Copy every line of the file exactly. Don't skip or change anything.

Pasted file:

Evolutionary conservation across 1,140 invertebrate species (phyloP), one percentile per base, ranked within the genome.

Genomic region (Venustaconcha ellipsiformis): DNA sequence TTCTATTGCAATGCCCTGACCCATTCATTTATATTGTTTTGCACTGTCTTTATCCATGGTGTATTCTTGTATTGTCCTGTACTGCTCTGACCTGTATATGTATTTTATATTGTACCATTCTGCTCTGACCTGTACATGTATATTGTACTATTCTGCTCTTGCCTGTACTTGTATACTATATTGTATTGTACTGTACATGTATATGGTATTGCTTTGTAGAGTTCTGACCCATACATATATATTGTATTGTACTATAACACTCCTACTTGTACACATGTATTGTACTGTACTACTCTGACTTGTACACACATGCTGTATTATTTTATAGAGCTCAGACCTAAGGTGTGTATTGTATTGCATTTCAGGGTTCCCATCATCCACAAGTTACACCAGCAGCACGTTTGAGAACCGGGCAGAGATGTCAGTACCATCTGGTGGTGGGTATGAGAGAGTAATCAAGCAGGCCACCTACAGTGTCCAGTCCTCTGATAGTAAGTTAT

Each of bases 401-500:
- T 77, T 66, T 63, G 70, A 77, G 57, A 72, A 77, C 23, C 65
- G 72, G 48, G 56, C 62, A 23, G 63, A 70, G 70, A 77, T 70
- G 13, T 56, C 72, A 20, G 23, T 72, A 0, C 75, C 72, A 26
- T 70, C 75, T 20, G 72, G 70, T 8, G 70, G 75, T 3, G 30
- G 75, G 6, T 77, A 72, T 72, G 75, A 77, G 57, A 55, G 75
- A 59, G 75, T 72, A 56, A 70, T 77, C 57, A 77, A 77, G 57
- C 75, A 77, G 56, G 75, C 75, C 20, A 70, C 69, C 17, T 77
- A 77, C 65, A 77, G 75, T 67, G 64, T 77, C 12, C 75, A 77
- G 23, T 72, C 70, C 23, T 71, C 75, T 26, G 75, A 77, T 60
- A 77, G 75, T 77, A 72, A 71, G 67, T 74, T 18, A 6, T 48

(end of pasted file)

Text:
Evolutionary conservation across 1,140 invertebrate species (phyloP), one percentile per base, ranked within the genome.

Genomic region (Venustaconcha ellipsiformis): DNA sequence TTCTATTGCAATGCCCTGACCCATTCATTTATATTGTTTTGCACTGTCTTTATCCATGGTGTATTCTTGTATTGTCCTGTACTGCTCTGACCTGTATATGTATTTTATATTGTACCATTCTGCTCTGACCTGTACATGTATATTGTACTATTCTGCTCTTGCCTGTACTTGTATACTATATTGTATTGTACTGTACATGTATATGGTATTGCTTTGTAGAGTTCTGACCCATACATATATATTGTATTGTACTATAACACTCCTACTTGTACACATGTATTGTACTGTACTACTCTGACTTGTACACACATGCTGTATTATTTTATAGAGCTCAGACCTAAGGTGTGTATTGTATTGCATTTCAGGGTTCCCATCATCCACAAGTTACACCAGCAGCACGTTTGAGAACCGGGCAGAGATGTCAGTACCATCTGGTGGTGGGTATGAGAGAGTAATCAAGCAGGCCACCTACAGTGTCCAGTCCTCTGATAGTAAGTTAT

Each of bases 401-500:
- T 77, T 66, T 63, G 70, A 77, G 57, A 72, A 77, C 23, C 65
- G 72, G 48, G 56, C 62, A 23, G 63, A 70, G 70, A 77, T 70
- G 13, T 56, C 72, A 20, G 23, T 72, A 0, C 75, C 72, A 26
- T 70, C 75, T 20, G 72, G 70, T 8, G 70, G 75, T 3, G 30
- G 75, G 6, T 77, A 72, T 72, G 75, A 77, G 57, A 55, G 75
- A 59, G 75, T 72, A 56, A 70, T 77, C 57, A 77, A 77, G 57
- C 75, A 77, G 56, G 75, C 75, C 20, A 70, C 69, C 17, T 77
- A 77, C 65, A 77, G 75, T 67, G 64, T 77, C 12, C 75, A 77
- G 23, T 72, C 70, C 23, T 71, C 75, T 26, G 75, A 77, T 60
- A 77, G 75, T 77, A 72, A 71, G 67, T 74, T 18, A 6, T 48